Of course, it is not just holidays that can be hard; I’ve missed weddings, baby showers, funerals, birthdays, beach vacations, and family portraits. My little sister will graduate from college in two weeks, and I won’t be there to give her a hug that only a big sis can give. I don’t want to miss that day or my other sister’s 16th birthday, or when my brother brings his new girlfriend to meet the family. But, we aren’t the only ones missing things. Our families don’t have the daily privilege of seeing their only grandchild grow up.

With all of this in mind, you might be envisioning me writing while curled up in a ball under my duvet with a quart of ice cream. And I would be remiss if I lead you to believe that I don’t have days when that is exactly what I feel like doing. I am happy to say that those days are far and few between, and along the way I have learned a few things that might help someone else trying to come to terms with being separated from family.

Make a plan. With the busyness of life, it is easy to wake up one day and realize that you haven’t spoken with your parents in 2 weeks. Losing touch happens so quickly, even in some of our closest relationships. We make it a point to talk with our parents once a week on a specific day around the same time. While this worked for our parents, I have learned that every relationship is different and communication styles can be different. My siblings are all in school and keep crazy student hours so planning to Skype at a specific time is really impractical. Email, Facebook and our family blog all serve as vehicles to keep us in touch with one another. Find a way to communicate with each other and make it a priority.

Embrace your new home. No, it doesn’t make your family any closer, but when you accept your new life and find things big and small to enjoy, it makes the distance not feel quite as far. Find a church, a library, a coffee shop, a museum, a great restaurant, a bookstore – anything that makes you happy and allows you to begin to be connected to your new home. It can also help your family to know that you are settling in. My mom has said many times that knowing we are happy and content in our home helps her to not worry about us nearly as much.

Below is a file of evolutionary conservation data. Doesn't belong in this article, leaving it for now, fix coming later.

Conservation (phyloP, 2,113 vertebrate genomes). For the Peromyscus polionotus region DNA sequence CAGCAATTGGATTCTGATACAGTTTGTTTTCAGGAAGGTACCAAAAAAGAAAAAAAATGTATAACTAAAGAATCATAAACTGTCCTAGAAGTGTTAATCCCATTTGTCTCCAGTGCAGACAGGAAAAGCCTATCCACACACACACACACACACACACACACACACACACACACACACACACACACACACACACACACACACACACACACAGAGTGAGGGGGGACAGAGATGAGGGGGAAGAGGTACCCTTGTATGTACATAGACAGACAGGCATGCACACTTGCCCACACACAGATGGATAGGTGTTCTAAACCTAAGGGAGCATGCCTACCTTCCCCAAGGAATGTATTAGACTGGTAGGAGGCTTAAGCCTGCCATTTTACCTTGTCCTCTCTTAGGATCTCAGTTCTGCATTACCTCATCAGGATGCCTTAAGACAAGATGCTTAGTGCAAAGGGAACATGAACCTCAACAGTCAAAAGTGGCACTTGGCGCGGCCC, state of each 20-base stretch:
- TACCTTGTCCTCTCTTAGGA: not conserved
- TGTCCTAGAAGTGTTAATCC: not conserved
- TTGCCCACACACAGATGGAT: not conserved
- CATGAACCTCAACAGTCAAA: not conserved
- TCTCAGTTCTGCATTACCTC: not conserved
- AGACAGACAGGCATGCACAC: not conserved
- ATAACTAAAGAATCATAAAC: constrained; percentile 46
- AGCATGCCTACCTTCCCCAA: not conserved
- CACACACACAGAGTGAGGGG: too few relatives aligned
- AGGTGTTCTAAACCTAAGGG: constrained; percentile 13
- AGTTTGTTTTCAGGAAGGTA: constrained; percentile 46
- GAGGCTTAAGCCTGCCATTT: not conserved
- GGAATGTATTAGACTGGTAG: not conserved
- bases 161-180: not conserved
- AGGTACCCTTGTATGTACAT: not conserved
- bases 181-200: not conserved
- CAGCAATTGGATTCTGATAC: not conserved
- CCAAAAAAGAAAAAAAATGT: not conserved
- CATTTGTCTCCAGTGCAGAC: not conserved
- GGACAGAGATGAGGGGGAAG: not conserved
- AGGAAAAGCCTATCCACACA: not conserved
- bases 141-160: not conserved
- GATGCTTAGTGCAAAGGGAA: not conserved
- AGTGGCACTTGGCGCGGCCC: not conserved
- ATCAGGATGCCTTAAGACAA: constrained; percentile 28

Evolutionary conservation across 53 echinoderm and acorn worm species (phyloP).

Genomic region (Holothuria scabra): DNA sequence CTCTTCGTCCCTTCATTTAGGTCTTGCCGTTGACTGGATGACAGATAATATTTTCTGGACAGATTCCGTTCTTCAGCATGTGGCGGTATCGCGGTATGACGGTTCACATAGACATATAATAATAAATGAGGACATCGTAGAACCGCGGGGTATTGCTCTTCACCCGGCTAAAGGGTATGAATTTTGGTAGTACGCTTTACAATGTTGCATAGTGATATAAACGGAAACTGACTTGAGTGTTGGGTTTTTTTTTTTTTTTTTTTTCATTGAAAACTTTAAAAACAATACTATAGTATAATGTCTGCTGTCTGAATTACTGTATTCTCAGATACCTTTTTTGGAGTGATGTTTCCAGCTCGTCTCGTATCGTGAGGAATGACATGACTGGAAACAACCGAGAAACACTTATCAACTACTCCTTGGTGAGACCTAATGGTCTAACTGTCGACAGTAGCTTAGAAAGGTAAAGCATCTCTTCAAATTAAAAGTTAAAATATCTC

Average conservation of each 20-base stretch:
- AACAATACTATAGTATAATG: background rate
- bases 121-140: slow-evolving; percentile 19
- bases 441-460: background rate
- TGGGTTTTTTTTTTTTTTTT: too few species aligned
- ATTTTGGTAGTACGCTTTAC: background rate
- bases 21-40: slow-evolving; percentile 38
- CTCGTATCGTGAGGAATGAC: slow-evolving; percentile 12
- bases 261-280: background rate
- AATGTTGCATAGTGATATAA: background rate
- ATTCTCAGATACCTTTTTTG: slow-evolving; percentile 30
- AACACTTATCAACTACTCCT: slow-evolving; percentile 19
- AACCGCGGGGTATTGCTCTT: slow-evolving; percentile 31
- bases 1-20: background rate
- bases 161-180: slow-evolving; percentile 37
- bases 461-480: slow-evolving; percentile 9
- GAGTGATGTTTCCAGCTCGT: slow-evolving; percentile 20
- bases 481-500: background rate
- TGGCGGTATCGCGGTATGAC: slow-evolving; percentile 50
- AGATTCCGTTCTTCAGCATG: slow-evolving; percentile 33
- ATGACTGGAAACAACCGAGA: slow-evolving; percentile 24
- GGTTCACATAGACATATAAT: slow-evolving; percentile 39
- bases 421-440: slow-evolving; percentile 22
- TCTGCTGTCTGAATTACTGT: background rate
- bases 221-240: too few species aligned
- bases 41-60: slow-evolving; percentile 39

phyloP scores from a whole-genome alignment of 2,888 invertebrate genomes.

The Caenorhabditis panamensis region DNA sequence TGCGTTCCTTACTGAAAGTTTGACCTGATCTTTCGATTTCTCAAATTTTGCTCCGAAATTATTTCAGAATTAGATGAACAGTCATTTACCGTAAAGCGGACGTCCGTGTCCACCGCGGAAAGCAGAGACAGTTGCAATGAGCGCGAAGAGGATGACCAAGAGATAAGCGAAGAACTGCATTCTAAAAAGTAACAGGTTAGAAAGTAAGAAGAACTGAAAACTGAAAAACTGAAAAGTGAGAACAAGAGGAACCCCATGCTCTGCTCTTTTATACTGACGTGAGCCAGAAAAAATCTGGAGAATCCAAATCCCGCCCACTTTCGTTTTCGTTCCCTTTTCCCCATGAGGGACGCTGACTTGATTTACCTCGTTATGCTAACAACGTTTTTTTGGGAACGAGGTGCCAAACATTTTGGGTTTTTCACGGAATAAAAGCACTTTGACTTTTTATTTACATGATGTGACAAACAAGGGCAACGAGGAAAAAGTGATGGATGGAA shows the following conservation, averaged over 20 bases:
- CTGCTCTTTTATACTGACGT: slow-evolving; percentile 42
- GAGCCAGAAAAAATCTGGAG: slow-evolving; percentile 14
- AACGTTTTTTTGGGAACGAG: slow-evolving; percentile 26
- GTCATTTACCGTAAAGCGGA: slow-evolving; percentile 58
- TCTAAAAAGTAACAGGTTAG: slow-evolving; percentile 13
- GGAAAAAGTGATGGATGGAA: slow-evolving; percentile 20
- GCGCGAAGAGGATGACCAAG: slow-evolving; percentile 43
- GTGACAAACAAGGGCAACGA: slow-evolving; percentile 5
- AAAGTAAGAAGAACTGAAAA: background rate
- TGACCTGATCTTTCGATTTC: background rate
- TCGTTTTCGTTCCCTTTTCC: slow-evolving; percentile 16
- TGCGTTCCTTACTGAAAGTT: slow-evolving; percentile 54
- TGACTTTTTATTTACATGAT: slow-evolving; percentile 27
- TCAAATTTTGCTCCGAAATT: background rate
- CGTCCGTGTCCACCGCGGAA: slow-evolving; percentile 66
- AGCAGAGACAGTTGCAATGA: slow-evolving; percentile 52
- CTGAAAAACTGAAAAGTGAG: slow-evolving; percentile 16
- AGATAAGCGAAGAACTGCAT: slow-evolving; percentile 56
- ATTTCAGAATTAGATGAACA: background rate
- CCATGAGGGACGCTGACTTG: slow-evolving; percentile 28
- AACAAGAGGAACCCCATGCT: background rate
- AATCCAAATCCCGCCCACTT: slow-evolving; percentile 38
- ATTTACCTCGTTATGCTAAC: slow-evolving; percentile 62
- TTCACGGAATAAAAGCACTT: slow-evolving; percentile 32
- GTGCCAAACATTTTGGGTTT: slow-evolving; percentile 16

Surround yourself with memories. I love to have family pictures in our home. We have moved a lot in the last 5 years and no matter where we are living, it doesn’t feel like our home until our pictures are around us.

Be honest. I really struggle with this at times. I want to present the perfect front to our families. I don’t want them to worry about us. Although I don’t think having an emotional breakdown every time we talk is helpful, I have had to learn that it is okay to let them know when I am struggling with being left out.

Develop new relationships. I could never replace my family or friends I have known for years. However, developing relationships in the places we have lived has made a huge difference in dealing with being separated from our old lives. We have had the opportunity to meet people from all over the world with different backgrounds. We would never have met them if we had not stepped into our new life. These relationships have shaped who we are today and I am incredibly grateful for every one.

Remember why you are separated from your families. When you are the supporting partner it can be difficult to remember what your spouse is doing, the pressures they are under and what the ultimate goal is. Remember why you made the decision for your spouse to pursue further education and what your long-term family goals are.

This is certainly not an exhaustive list and I am far from an expert. Being separated from family is never easy and it does take time to adjust. Know that if you are willing to make the effort it can be done without sacrificing the relationships that you cherish.

If you have found yourself relocated to a new place on your graduate wife journey, how do you handle being separated from your family and friends?